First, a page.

Description: In this print you can see a singular woman outside of a building at nighttime and looking distraught. This woman is next to either a fountain or a lantern, is surrounded by white beautiful flowers, trees much farther back and everything in the distance is foggy. This is a male actor cross dressing as a female for a role. You can see in comparison to the first print “A Woman Who Neglects Her Husband’s Parents Invites Criticism”, the male actor passes as a woman very well, the only difference is the make up and the clothes is more ornate. The male actor is seen holding an umbrella and has heels as well.
Title: The Actor Nakamura Noshio II as Tonase, in the Bridal Journey Scene, Act Eight of the Play Kanadehon Chushingura (Model for Kana Calligraphy: Treasury of the Forty-seven Royal Retainers), Performed at the Miyako Theater from the Fifth Day of the Fourth Month, 1795
Artist: Katsukawa Shun’ei
Material: Woodblock print, Ink on paper
Dimensions: 37.2 x 25.1 cm
Repository: Clarence Buckingham Collection, Art Institute of Chicago
ID number: AS_11305
Description: This print shows a young looking woman in a long green and pink dress with two swords and an umbrella standing, there isn’t any background, just the woman. She is actually a male actor cross dressing as a female. He doesn’t pass as a female as well as the male actor in “Lost in Thought” due to her jawline and eyebrows. He also has more natural makeup or no makeup at all. He is portrayed as looking peaceful and satisfied in this print. The background is a simple light blue and gray background meant to keep the painting looking complete and not as plain.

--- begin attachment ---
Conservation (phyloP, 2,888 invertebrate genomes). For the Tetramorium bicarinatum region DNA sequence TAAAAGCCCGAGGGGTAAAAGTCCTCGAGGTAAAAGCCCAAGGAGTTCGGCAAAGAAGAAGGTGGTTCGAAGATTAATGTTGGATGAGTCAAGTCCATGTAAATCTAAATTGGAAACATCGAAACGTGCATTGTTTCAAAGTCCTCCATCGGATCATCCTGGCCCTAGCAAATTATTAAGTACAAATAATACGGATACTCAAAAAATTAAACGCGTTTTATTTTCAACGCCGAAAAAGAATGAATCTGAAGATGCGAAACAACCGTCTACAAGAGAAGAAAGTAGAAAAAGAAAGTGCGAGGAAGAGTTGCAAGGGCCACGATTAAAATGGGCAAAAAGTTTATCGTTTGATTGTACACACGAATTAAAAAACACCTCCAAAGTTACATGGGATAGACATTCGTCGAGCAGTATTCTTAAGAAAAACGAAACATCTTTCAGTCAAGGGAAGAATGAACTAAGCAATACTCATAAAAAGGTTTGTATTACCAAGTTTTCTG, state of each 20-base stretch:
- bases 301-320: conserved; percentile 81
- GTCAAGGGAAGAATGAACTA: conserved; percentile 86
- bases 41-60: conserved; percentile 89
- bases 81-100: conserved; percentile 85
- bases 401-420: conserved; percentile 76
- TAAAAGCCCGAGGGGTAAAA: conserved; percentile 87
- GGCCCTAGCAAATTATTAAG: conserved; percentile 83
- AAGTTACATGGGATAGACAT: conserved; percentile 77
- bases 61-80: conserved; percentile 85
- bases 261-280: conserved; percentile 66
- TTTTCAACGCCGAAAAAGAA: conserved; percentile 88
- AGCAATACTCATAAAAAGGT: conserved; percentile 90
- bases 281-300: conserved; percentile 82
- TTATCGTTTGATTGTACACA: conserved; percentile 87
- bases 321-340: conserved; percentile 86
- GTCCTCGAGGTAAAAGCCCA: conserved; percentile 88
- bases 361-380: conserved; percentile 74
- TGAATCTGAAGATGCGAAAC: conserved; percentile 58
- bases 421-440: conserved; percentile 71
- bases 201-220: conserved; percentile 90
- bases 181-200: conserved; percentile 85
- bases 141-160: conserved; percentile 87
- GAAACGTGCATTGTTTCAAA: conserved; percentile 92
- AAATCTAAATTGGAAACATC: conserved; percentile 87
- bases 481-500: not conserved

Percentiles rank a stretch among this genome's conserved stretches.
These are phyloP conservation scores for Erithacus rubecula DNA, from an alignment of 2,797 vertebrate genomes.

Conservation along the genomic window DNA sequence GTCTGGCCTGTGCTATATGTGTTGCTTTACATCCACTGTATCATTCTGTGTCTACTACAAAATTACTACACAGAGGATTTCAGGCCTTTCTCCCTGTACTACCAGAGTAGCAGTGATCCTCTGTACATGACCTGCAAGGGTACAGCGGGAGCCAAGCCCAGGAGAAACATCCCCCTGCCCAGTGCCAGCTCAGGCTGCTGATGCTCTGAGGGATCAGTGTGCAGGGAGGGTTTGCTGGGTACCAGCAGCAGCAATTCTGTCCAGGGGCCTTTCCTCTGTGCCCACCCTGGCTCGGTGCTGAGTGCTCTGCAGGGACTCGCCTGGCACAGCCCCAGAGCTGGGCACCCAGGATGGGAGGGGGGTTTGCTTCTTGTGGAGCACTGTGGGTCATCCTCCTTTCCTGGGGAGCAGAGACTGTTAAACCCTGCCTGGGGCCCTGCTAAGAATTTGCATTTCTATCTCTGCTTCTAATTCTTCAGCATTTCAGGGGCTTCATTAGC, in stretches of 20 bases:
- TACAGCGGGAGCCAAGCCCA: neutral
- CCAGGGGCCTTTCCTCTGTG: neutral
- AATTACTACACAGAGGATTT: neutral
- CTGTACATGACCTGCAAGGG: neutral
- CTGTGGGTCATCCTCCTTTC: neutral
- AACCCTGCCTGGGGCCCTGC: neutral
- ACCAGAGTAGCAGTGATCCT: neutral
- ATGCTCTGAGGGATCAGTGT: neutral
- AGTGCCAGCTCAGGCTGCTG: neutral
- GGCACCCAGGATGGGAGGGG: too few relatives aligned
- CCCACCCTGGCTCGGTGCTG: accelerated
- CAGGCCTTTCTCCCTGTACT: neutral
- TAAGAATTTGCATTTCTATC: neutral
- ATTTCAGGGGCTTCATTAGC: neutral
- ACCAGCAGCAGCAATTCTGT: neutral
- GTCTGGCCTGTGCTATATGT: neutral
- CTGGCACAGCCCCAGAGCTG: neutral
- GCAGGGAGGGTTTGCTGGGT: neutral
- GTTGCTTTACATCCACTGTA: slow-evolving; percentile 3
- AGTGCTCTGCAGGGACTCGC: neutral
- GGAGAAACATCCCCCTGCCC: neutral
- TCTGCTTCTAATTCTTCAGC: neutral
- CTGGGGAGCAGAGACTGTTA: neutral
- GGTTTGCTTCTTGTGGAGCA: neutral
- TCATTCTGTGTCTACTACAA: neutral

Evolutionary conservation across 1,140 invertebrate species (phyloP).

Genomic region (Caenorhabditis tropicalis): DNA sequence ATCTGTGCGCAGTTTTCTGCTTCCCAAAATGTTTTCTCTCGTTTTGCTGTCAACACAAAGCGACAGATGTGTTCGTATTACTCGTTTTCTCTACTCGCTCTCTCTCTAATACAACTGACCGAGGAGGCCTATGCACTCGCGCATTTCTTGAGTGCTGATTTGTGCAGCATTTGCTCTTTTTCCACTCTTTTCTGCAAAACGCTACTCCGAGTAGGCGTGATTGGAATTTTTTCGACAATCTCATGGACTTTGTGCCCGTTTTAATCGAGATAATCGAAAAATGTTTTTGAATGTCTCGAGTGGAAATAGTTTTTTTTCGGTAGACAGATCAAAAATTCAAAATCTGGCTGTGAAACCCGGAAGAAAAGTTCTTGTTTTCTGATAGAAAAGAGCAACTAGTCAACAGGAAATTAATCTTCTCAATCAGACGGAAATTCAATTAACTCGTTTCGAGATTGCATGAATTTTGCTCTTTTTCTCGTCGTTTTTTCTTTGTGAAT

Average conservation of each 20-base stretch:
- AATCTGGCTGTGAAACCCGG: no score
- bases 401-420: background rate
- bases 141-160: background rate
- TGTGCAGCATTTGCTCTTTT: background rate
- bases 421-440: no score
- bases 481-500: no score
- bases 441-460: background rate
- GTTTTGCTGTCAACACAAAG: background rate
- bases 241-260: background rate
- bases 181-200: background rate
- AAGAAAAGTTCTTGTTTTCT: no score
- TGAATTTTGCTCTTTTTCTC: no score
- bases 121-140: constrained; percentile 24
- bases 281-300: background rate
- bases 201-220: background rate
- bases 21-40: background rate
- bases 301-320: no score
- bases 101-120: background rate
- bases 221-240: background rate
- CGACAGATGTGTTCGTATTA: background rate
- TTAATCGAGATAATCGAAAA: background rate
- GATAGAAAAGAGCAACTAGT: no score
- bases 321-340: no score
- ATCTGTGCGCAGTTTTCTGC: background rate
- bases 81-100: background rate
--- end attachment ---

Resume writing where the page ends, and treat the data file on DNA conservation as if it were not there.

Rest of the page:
Title: Flourishing Business at a Major Theater
Artist: Utagawa Kunisada
Material: Wood Block Print, ink on paper
Dimensions: 35.8 x 73.5 cm
Repository: William Sturgis Bigelow Collection, Museum of Fine Arts in Boston
Credit Line: Herwig, Heroes of the Kabuki Stage (2004), #23 (with a different center sheet)
No ID Number
Description: This print shows a bunch of actors on the stage, the male actors playing females are the two bigger people, the smaller person is a child. The print’s surrounding features are the theater and the people in it, there are about one hundred and seventy people in the theater, each has something unique about them, their pose, their look, their hat, even their facial expressions are different. The male actors are both wearing dresses, the one on the left is wearing a red dress and makeup, the one on the right is wearing a black dress and not any makeup that is visible.
Katsukawa Shunsho, Japanese; 1726-1792 Asia, East Asia, Japan. (Edo period, 1781). The actors Ichikawa Monnosuke II and Segawa Kikunojo III as the lovers Seijuro (right) and Onatsu (left). [Prints, Woodblock]. Retrieved from https://library.artstor.org/asset/AMICO_CHICAGO_1031150204
Martinez, R. (2021, September 27). Lost In thought [Review of Lost In thought]. http://diluo.digital.conncoll.edu/Asianart/image/lost-in-thought/
Katsukawa Shun’ei. (1790-1800). The Actor Nakamura Noshio II as Tonase, in the Bridal Journey Scene, Act Eight of the Play Kanadehon Chushingura (Model for Kana Calligraphy: Treasury of the Forty-seven Royal Retainers), Performed at the Miyako Theater from the Fifth Day of the Fourth Month, 1795. Retrieved from https://library.artstor.org/asset/AMICO_CHICAGO_1031150148
Flourishing Business at a Major Theater (Ôshibai han’ei no zu). (n.d.). Collections.mfa.org. Retrieved December 8, 2021, from https://collections.mfa.org/objects/501702
A Woman Who Neglects Her Husband’s Parents Invites Criticism (Shûto shûtome no somatsu ni shite hito no soshiri o uru koto), from the series A Treasury of Admonitions to Young Ladies (Jijo hôkun onna Imagawa). (n.d.). Collections.mfa.org. Retrieved December 8, 2021, from https://collections.mfa.org/objects/212087
D’Almeida, Monique A. “From Jokun to Onnagata – Hawaii.” FROM JOKUN TO ONNAGATA: PERFORMANCE, AESTHETICS, AND THE CULTIVATION OF FEMININITY DURING THE EDO PERIOD. UNIVERSITY OF HAWAI‘I, May 2017. https://hawaii.edu/art/wp-content/uploads/2017-DAlmeida-compressed.pdf.